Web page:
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Dominique Ansel Kitchen

Restaurants, French West Village
4 out of 5 stars
4 out of 5 stars
(4user reviews)
 (Paul Wagtouicz)
Paul WagtouiczMatcha beignets at Dominique Ansel Kitchen
 (Paul Wagtouicz)
Paul WagtouiczEgg-clipse at Dominique Ansel Kitchen
 (Paul Wagtouicz)
Paul WagtouiczTea-ramisu at Dominique Ansel Kitchen
 (Paul Wagtouicz)
Paul WagtouiczAvocado toast at Dominique Ansel Kitchen
 (Paul Wagtouicz)
Paul WagtouiczChocolate mousse at Dominique Ansel Kitchen
 (Paul Wagtouicz)
Paul WagtouiczDominique Ansel Kitchen
 (Paul Wagtouicz)
Paul WagtouiczDominique Ansel Kitchen

Time Out says

4 out of 5 stars

Dominique Ansel not serving Cronuts is like Mick Jagger not singing “Satisfaction”—you risk losing the crowd if you don’t deliver the hits. But with a back catalog as extensive and worthy as Ansel’s, it wasn’t all that earth-quaking when the pastry icon announced he would be favoring deep-cut desserts over that croissant-doughnut phenom at Dominique Ansel Kitchen, the sophomoric effort to his hysteria-inducing bakery in Soho.

The counter-service West Village follow-up is more spacious than the pint-size original, with a wooden pyramid of stadium seating in a corner, a large retail counter overlooking the kitchen and a handful of bloom-potted benches outside. But there are no iPhone-primed lines to be found here—that’s because the work Ansel’s doing is more quietly radical than the hammy Wonka–fied hybrids on the lips of every tourist.

Cookie-milk shots and frozen s’mores have been traded for nipped-and-tucked classics, most of which are made to order, like velvety chocolate mousse folded à la minute ($6.50). Upon first bite, the fresh-from-the-fryer mini matcha beignets ($5.50 for six) are a touch too bitter—that is, until you pop one whole in your mouth, where that musky green-tea dusting acts as a gorgeously savory counterpoint to warm, zeppole-like dough.

Ansel improves upon his own superlative kouign-amann, lacing the buttery, crusty beaut with brown sugar for a deep, molasses-like sweetness ($5.25), but it’s new creations like the spectacularly fudgy sage-smoked brownie ($4) and the EGG-clipse ($7.50)—a head-spinning blitz of squid-ink brioche, garlicky mashed potatoes, confit egg yolks and a blizzard of Parmesan—that make the Kitchen as much a destination as the bakery.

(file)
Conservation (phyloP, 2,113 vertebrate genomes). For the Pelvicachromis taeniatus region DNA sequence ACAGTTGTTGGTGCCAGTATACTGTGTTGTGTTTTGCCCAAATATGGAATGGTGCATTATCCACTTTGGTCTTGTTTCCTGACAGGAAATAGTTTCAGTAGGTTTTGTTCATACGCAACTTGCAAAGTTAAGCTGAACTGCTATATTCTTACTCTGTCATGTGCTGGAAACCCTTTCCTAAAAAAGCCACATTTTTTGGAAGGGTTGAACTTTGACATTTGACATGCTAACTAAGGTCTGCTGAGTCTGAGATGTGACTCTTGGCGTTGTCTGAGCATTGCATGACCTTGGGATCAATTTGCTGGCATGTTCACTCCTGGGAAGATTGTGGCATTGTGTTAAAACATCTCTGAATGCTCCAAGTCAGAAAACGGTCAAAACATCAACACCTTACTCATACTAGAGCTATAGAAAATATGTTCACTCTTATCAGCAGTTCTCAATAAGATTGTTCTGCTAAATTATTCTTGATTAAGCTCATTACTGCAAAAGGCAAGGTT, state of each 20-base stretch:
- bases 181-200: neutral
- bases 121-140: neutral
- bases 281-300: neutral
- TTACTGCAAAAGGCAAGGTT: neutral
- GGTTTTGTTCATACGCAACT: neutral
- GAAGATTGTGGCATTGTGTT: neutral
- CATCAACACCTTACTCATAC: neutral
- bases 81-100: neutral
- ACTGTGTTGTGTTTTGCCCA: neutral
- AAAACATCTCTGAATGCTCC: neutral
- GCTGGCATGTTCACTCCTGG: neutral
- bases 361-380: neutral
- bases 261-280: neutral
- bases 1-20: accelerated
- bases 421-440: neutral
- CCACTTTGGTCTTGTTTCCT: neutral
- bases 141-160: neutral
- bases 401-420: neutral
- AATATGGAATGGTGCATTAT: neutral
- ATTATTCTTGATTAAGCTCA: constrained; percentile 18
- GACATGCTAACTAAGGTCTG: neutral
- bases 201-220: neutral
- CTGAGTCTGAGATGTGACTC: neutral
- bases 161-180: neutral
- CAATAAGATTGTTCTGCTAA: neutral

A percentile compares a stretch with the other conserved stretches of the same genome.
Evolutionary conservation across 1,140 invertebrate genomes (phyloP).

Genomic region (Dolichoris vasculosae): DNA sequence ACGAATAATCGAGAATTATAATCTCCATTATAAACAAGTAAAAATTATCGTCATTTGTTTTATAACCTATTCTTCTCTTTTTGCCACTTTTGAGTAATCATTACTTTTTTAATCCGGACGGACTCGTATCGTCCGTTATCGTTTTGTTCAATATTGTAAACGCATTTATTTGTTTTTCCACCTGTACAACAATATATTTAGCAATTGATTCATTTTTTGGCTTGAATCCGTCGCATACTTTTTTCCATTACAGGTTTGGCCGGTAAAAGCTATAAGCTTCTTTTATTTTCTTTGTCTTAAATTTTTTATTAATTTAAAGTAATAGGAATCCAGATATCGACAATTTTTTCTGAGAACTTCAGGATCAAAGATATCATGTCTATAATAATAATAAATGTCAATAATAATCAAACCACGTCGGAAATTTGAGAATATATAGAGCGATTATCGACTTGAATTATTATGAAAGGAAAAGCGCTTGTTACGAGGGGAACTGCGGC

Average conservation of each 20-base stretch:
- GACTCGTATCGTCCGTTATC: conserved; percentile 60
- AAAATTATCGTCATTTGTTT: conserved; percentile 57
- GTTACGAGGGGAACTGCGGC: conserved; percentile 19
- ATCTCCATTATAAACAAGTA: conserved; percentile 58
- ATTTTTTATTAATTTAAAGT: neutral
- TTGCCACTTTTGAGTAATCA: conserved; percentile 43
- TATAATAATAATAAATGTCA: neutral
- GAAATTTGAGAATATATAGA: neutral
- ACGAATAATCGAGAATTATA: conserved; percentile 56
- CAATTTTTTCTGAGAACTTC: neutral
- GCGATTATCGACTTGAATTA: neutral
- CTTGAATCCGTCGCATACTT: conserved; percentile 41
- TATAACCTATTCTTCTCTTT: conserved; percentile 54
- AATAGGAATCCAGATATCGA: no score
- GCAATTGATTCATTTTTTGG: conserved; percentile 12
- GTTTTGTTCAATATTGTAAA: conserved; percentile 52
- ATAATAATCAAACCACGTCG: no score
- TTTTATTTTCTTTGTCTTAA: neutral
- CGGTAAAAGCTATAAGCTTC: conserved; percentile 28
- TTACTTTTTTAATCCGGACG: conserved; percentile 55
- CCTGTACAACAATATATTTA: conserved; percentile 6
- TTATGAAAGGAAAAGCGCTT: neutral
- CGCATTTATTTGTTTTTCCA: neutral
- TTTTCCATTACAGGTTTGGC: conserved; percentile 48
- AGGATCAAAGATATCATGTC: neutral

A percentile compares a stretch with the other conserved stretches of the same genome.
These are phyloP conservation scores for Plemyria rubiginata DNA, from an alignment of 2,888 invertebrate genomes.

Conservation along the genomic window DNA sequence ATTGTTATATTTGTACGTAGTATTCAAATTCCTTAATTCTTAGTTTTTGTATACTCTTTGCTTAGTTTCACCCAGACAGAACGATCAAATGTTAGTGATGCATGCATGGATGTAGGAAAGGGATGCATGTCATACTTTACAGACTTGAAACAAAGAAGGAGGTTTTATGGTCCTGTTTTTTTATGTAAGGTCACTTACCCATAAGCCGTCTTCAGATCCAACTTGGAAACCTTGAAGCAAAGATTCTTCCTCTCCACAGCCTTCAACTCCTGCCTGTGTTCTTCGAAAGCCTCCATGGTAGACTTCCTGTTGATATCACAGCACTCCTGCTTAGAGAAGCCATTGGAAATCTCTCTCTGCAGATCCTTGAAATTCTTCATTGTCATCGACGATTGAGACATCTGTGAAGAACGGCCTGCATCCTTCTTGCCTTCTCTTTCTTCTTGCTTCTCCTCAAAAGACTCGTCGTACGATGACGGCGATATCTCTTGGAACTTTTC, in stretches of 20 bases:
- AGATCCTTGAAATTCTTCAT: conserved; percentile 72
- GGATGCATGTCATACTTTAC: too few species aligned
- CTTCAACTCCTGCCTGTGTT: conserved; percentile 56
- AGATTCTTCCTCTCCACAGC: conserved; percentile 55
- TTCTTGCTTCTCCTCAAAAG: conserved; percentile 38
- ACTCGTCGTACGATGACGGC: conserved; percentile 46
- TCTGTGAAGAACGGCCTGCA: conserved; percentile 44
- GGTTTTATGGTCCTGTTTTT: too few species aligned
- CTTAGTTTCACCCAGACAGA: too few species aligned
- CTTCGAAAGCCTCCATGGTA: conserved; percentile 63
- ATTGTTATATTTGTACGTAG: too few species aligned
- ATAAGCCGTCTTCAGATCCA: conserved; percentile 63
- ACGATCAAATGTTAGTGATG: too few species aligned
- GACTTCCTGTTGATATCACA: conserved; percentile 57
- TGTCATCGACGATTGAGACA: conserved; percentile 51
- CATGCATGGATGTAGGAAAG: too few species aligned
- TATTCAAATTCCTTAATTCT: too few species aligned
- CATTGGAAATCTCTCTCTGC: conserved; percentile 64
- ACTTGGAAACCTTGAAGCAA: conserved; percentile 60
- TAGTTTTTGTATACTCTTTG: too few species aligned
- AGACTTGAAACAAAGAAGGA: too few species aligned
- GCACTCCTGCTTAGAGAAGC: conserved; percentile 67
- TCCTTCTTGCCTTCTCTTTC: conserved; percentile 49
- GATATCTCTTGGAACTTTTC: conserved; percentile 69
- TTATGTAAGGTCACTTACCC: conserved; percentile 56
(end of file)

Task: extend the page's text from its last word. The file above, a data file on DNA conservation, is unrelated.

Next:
There are moments when Ansel’s loftiness creeps up and richness overwhelms—see the dictionary-thick extra-fluff mille-feuille ($7.75) or the towering avocado-edamame toast that would look more at home at a Super Bowl spread ($8.50). Excellence prevails, however, and though wayward Cronut seekers may be disappointed not to find what they came for, they should stay for nearly everything else.

By: Christina Izzo



Address: 137 Seventh Ave South
Cross street: between Charles and 10th Sts
Transport: Subway: 1 to Christopher St-Sheridan Sq
Price: Average dessert: $7; tasting menu: $85–90. AmEx, Disc, MC, V.
Opening hours: Daily 9am-9pm
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Users say (4)

4 out of 5 stars

Average User Rating

4.3 / 5

Rating Breakdown

  • 5 star:2
  • 4 star:1
  • 3 star:1
  • 2 star:0
  • 1 star:0
1 person listening

There are no cronuts here but the creativity is still on full blast here. The ice cream during the summer is phenomenal and pretty much the main reason I go.  The match beignets are great too. The stuff again is quite pricey but that's because fo the work that goes into some of these. I had a loaded chocolate croissant and it was way too much. Presentation wise, beautiful but didn't really capture me. 

All in all, it's a cool pastry shop to go if you're in the area! 

Happy eating and remember: Don't deny, satisfy!


As an avid ice cream aficionado, this was a summer bucket list stop when I heard about the burrata soft serve. Except I totally failed to realized that the soft serve window is different from the Kitchen's operation of hours. The upside in this saga? DKA ice cream sandwich. The DKA provides that nice crunch into your bite. The ice cream (cold brew coffee) was not too overpowering. If you have this, take a moment to savor your first bite and thank the ice cream gods for the greatness that has been bestowed upon you. PS- the kitchen does offer "real food" (not pastries or ice cream) but I was too distracted to have anything else. Because, duh.


I was really excited to finally come here, and was sadly underwhelmed! I ordered a tiramisu, but it was very sweet, with not enough coffee (odd, since the description says it’s soaked in coffee for almost a day). The custard on top was also too, too sweet. There were also hard chunks of *something* in the cake, I’m not sure what. My boyfriend, however, loved his cheesecake… but he just loves cheesecake. I’d come back to try other desserts (the matcha beignets look delicious!), but I’m bummed by the quality of my tiramisu, one of my fave desserts.


Whenever I think of a perfect cafe to relax at in the West Village, I'll now be thinking of DAK.  I came here for a lite dinner with a friend and had a delicious (and surprisingly filling) meal. The brioche avocado toast was more avocado than brioche (just the way I like it), and the giant s'more we split for dessert had an amazing combination of cinnamon and bittersweet chocolate. Don't expect a lot of available seating when you visit, there are only a few tables outside, and most spots inside are meant for solo dining.  Nevertheless - if you love cronuts, you'll love the offerings here!

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